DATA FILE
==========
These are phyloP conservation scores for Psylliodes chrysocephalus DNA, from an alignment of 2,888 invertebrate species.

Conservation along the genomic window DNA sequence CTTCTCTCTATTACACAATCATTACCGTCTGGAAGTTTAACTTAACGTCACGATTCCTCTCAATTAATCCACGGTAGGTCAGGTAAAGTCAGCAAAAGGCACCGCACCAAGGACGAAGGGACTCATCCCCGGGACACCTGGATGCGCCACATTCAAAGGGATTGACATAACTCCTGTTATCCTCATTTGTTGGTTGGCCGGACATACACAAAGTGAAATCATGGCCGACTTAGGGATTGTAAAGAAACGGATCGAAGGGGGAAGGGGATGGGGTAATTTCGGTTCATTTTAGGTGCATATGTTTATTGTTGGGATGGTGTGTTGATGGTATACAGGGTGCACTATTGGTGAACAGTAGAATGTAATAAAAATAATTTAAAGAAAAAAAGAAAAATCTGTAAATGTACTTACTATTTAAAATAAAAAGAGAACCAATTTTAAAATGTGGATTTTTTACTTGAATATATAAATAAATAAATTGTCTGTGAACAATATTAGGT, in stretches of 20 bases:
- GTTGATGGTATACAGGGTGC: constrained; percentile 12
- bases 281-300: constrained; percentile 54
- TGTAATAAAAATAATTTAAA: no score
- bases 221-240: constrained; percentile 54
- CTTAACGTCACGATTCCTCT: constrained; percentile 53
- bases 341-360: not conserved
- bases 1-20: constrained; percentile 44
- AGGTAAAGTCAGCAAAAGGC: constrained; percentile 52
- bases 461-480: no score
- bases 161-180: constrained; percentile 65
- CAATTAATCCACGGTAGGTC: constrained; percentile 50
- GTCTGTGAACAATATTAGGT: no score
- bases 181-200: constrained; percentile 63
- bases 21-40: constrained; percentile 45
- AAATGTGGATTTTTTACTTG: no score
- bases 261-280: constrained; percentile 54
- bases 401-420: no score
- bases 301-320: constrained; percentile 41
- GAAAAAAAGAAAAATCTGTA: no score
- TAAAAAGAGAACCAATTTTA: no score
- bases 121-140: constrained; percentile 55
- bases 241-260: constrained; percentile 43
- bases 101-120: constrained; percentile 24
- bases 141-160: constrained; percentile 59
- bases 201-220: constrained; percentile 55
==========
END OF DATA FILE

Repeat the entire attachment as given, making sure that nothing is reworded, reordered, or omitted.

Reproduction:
These are phyloP conservation scores for Psylliodes chrysocephalus DNA, from an alignment of 2,888 invertebrate species.

Conservation along the genomic window DNA sequence CTTCTCTCTATTACACAATCATTACCGTCTGGAAGTTTAACTTAACGTCACGATTCCTCTCAATTAATCCACGGTAGGTCAGGTAAAGTCAGCAAAAGGCACCGCACCAAGGACGAAGGGACTCATCCCCGGGACACCTGGATGCGCCACATTCAAAGGGATTGACATAACTCCTGTTATCCTCATTTGTTGGTTGGCCGGACATACACAAAGTGAAATCATGGCCGACTTAGGGATTGTAAAGAAACGGATCGAAGGGGGAAGGGGATGGGGTAATTTCGGTTCATTTTAGGTGCATATGTTTATTGTTGGGATGGTGTGTTGATGGTATACAGGGTGCACTATTGGTGAACAGTAGAATGTAATAAAAATAATTTAAAGAAAAAAAGAAAAATCTGTAAATGTACTTACTATTTAAAATAAAAAGAGAACCAATTTTAAAATGTGGATTTTTTACTTGAATATATAAATAAATAAATTGTCTGTGAACAATATTAGGT, in stretches of 20 bases:
- GTTGATGGTATACAGGGTGC: constrained; percentile 12
- bases 281-300: constrained; percentile 54
- TGTAATAAAAATAATTTAAA: no score
- bases 221-240: constrained; percentile 54
- CTTAACGTCACGATTCCTCT: constrained; percentile 53
- bases 341-360: not conserved
- bases 1-20: constrained; percentile 44
- AGGTAAAGTCAGCAAAAGGC: constrained; percentile 52
- bases 461-480: no score
- bases 161-180: constrained; percentile 65
- CAATTAATCCACGGTAGGTC: constrained; percentile 50
- GTCTGTGAACAATATTAGGT: no score
- bases 181-200: constrained; percentile 63
- bases 21-40: constrained; percentile 45
- AAATGTGGATTTTTTACTTG: no score
- bases 261-280: constrained; percentile 54
- bases 401-420: no score
- bases 301-320: constrained; percentile 41
- GAAAAAAAGAAAAATCTGTA: no score
- TAAAAAGAGAACCAATTTTA: no score
- bases 121-140: constrained; percentile 55
- bases 241-260: constrained; percentile 43
- bases 101-120: constrained; percentile 24
- bases 141-160: constrained; percentile 59
- bases 201-220: constrained; percentile 55